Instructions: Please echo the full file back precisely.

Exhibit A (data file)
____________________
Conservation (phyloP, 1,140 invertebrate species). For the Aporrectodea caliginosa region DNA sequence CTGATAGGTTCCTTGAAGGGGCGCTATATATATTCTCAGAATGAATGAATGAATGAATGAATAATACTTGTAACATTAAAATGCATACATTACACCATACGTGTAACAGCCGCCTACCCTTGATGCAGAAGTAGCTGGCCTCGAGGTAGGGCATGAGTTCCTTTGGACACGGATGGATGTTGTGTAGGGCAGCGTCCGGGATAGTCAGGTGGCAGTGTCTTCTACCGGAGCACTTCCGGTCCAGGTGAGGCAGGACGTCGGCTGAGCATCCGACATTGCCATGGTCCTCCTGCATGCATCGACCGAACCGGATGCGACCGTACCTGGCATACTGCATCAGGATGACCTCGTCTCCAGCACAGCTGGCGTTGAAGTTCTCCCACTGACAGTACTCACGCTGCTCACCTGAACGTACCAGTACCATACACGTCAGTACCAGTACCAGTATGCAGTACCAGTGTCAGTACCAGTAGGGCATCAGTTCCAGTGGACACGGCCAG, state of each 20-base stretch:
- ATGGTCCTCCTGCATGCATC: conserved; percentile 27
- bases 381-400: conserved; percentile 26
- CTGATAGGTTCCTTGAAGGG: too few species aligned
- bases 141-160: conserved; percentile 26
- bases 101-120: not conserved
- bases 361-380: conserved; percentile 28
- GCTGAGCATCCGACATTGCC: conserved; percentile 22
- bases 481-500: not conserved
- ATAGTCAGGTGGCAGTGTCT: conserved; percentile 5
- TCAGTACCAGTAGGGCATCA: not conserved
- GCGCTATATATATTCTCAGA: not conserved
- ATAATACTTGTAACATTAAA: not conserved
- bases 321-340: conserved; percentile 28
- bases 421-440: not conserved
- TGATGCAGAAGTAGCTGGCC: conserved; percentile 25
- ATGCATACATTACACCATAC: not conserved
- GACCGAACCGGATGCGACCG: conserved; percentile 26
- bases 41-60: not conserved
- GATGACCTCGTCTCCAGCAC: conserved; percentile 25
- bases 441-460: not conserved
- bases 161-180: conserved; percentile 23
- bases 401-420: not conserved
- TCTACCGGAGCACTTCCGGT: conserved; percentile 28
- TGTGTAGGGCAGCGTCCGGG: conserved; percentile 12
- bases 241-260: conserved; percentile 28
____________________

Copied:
Conservation (phyloP, 1,140 invertebrate species). For the Aporrectodea caliginosa region DNA sequence CTGATAGGTTCCTTGAAGGGGCGCTATATATATTCTCAGAATGAATGAATGAATGAATGAATAATACTTGTAACATTAAAATGCATACATTACACCATACGTGTAACAGCCGCCTACCCTTGATGCAGAAGTAGCTGGCCTCGAGGTAGGGCATGAGTTCCTTTGGACACGGATGGATGTTGTGTAGGGCAGCGTCCGGGATAGTCAGGTGGCAGTGTCTTCTACCGGAGCACTTCCGGTCCAGGTGAGGCAGGACGTCGGCTGAGCATCCGACATTGCCATGGTCCTCCTGCATGCATCGACCGAACCGGATGCGACCGTACCTGGCATACTGCATCAGGATGACCTCGTCTCCAGCACAGCTGGCGTTGAAGTTCTCCCACTGACAGTACTCACGCTGCTCACCTGAACGTACCAGTACCATACACGTCAGTACCAGTACCAGTATGCAGTACCAGTGTCAGTACCAGTAGGGCATCAGTTCCAGTGGACACGGCCAG, state of each 20-base stretch:
- ATGGTCCTCCTGCATGCATC: conserved; percentile 27
- bases 381-400: conserved; percentile 26
- CTGATAGGTTCCTTGAAGGG: too few species aligned
- bases 141-160: conserved; percentile 26
- bases 101-120: not conserved
- bases 361-380: conserved; percentile 28
- GCTGAGCATCCGACATTGCC: conserved; percentile 22
- bases 481-500: not conserved
- ATAGTCAGGTGGCAGTGTCT: conserved; percentile 5
- TCAGTACCAGTAGGGCATCA: not conserved
- GCGCTATATATATTCTCAGA: not conserved
- ATAATACTTGTAACATTAAA: not conserved
- bases 321-340: conserved; percentile 28
- bases 421-440: not conserved
- TGATGCAGAAGTAGCTGGCC: conserved; percentile 25
- ATGCATACATTACACCATAC: not conserved
- GACCGAACCGGATGCGACCG: conserved; percentile 26
- bases 41-60: not conserved
- GATGACCTCGTCTCCAGCAC: conserved; percentile 25
- bases 441-460: not conserved
- bases 161-180: conserved; percentile 23
- bases 401-420: not conserved
- TCTACCGGAGCACTTCCGGT: conserved; percentile 28
- TGTGTAGGGCAGCGTCCGGG: conserved; percentile 12
- bases 241-260: conserved; percentile 28